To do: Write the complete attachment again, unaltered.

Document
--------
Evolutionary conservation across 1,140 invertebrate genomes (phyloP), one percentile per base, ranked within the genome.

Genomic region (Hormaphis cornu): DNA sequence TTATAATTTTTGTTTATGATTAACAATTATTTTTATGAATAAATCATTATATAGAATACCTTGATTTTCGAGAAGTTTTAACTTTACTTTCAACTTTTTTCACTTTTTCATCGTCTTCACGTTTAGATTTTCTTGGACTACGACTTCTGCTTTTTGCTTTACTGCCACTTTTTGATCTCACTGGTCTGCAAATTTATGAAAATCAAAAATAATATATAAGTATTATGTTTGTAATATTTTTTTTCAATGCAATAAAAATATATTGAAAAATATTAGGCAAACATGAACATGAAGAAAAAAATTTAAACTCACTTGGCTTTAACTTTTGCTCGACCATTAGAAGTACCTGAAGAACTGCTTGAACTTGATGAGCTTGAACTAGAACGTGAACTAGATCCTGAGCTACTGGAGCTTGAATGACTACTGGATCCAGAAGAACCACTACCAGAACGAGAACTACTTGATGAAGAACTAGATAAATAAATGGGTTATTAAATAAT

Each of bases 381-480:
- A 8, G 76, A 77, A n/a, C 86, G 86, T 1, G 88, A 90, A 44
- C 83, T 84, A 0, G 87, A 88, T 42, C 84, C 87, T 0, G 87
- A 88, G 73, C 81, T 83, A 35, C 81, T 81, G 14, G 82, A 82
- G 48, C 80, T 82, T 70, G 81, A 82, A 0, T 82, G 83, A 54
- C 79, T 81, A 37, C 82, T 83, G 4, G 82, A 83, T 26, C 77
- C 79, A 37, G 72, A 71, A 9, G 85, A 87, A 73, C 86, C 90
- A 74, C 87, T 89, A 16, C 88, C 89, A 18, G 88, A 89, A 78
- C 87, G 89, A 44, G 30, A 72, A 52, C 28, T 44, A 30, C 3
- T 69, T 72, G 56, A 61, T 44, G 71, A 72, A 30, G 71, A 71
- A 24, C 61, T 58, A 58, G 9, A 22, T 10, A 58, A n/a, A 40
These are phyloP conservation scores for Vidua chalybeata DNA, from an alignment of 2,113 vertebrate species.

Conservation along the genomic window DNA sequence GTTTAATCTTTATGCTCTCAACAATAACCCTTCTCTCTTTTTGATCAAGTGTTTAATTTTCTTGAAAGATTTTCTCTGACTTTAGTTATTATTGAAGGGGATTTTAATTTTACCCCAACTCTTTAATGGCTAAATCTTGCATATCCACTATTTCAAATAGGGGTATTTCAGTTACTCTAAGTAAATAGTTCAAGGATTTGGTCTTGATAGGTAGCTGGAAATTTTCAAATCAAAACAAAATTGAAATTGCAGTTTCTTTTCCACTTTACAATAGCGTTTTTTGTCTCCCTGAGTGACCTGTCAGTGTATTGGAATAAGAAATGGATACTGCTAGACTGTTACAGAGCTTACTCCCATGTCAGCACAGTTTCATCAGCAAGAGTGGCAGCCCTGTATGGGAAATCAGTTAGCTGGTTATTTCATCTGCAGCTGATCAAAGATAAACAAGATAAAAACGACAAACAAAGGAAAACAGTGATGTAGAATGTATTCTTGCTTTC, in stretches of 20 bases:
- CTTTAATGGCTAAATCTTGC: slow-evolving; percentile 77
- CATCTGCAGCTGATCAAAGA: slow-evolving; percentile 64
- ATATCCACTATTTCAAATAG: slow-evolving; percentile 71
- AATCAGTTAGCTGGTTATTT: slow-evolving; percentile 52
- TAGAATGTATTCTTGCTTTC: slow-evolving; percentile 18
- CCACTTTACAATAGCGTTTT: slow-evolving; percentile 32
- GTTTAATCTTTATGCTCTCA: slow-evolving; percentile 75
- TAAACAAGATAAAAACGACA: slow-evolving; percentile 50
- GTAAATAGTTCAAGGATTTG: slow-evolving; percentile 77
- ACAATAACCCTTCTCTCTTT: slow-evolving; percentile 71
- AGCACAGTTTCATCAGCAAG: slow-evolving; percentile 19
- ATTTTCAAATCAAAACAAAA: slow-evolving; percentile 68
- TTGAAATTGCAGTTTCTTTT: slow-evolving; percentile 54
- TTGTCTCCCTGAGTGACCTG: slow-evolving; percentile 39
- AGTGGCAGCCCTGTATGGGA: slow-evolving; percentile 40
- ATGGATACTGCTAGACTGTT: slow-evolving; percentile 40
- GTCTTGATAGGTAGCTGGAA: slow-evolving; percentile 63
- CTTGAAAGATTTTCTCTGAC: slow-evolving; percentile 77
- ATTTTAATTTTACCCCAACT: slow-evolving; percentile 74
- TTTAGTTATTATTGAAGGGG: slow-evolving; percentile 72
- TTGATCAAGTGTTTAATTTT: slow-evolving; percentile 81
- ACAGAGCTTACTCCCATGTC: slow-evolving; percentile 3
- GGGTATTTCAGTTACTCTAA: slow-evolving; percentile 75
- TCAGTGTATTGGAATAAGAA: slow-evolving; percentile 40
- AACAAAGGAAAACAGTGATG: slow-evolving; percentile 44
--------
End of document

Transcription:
Evolutionary conservation across 1,140 invertebrate genomes (phyloP), one percentile per base, ranked within the genome.

Genomic region (Hormaphis cornu): DNA sequence TTATAATTTTTGTTTATGATTAACAATTATTTTTATGAATAAATCATTATATAGAATACCTTGATTTTCGAGAAGTTTTAACTTTACTTTCAACTTTTTTCACTTTTTCATCGTCTTCACGTTTAGATTTTCTTGGACTACGACTTCTGCTTTTTGCTTTACTGCCACTTTTTGATCTCACTGGTCTGCAAATTTATGAAAATCAAAAATAATATATAAGTATTATGTTTGTAATATTTTTTTTCAATGCAATAAAAATATATTGAAAAATATTAGGCAAACATGAACATGAAGAAAAAAATTTAAACTCACTTGGCTTTAACTTTTGCTCGACCATTAGAAGTACCTGAAGAACTGCTTGAACTTGATGAGCTTGAACTAGAACGTGAACTAGATCCTGAGCTACTGGAGCTTGAATGACTACTGGATCCAGAAGAACCACTACCAGAACGAGAACTACTTGATGAAGAACTAGATAAATAAATGGGTTATTAAATAAT

Each of bases 381-480:
- A 8, G 76, A 77, A n/a, C 86, G 86, T 1, G 88, A 90, A 44
- C 83, T 84, A 0, G 87, A 88, T 42, C 84, C 87, T 0, G 87
- A 88, G 73, C 81, T 83, A 35, C 81, T 81, G 14, G 82, A 82
- G 48, C 80, T 82, T 70, G 81, A 82, A 0, T 82, G 83, A 54
- C 79, T 81, A 37, C 82, T 83, G 4, G 82, A 83, T 26, C 77
- C 79, A 37, G 72, A 71, A 9, G 85, A 87, A 73, C 86, C 90
- A 74, C 87, T 89, A 16, C 88, C 89, A 18, G 88, A 89, A 78
- C 87, G 89, A 44, G 30, A 72, A 52, C 28, T 44, A 30, C 3
- T 69, T 72, G 56, A 61, T 44, G 71, A 72, A 30, G 71, A 71
- A 24, C 61, T 58, A 58, G 9, A 22, T 10, A 58, A n/a, A 40
These are phyloP conservation scores for Vidua chalybeata DNA, from an alignment of 2,113 vertebrate species.

Conservation along the genomic window DNA sequence GTTTAATCTTTATGCTCTCAACAATAACCCTTCTCTCTTTTTGATCAAGTGTTTAATTTTCTTGAAAGATTTTCTCTGACTTTAGTTATTATTGAAGGGGATTTTAATTTTACCCCAACTCTTTAATGGCTAAATCTTGCATATCCACTATTTCAAATAGGGGTATTTCAGTTACTCTAAGTAAATAGTTCAAGGATTTGGTCTTGATAGGTAGCTGGAAATTTTCAAATCAAAACAAAATTGAAATTGCAGTTTCTTTTCCACTTTACAATAGCGTTTTTTGTCTCCCTGAGTGACCTGTCAGTGTATTGGAATAAGAAATGGATACTGCTAGACTGTTACAGAGCTTACTCCCATGTCAGCACAGTTTCATCAGCAAGAGTGGCAGCCCTGTATGGGAAATCAGTTAGCTGGTTATTTCATCTGCAGCTGATCAAAGATAAACAAGATAAAAACGACAAACAAAGGAAAACAGTGATGTAGAATGTATTCTTGCTTTC, in stretches of 20 bases:
- CTTTAATGGCTAAATCTTGC: slow-evolving; percentile 77
- CATCTGCAGCTGATCAAAGA: slow-evolving; percentile 64
- ATATCCACTATTTCAAATAG: slow-evolving; percentile 71
- AATCAGTTAGCTGGTTATTT: slow-evolving; percentile 52
- TAGAATGTATTCTTGCTTTC: slow-evolving; percentile 18
- CCACTTTACAATAGCGTTTT: slow-evolving; percentile 32
- GTTTAATCTTTATGCTCTCA: slow-evolving; percentile 75
- TAAACAAGATAAAAACGACA: slow-evolving; percentile 50
- GTAAATAGTTCAAGGATTTG: slow-evolving; percentile 77
- ACAATAACCCTTCTCTCTTT: slow-evolving; percentile 71
- AGCACAGTTTCATCAGCAAG: slow-evolving; percentile 19
- ATTTTCAAATCAAAACAAAA: slow-evolving; percentile 68
- TTGAAATTGCAGTTTCTTTT: slow-evolving; percentile 54
- TTGTCTCCCTGAGTGACCTG: slow-evolving; percentile 39
- AGTGGCAGCCCTGTATGGGA: slow-evolving; percentile 40
- ATGGATACTGCTAGACTGTT: slow-evolving; percentile 40
- GTCTTGATAGGTAGCTGGAA: slow-evolving; percentile 63
- CTTGAAAGATTTTCTCTGAC: slow-evolving; percentile 77
- ATTTTAATTTTACCCCAACT: slow-evolving; percentile 74
- TTTAGTTATTATTGAAGGGG: slow-evolving; percentile 72
- TTGATCAAGTGTTTAATTTT: slow-evolving; percentile 81
- ACAGAGCTTACTCCCATGTC: slow-evolving; percentile 3
- GGGTATTTCAGTTACTCTAA: slow-evolving; percentile 75
- TCAGTGTATTGGAATAAGAA: slow-evolving; percentile 40
- AACAAAGGAAAACAGTGATG: slow-evolving; percentile 44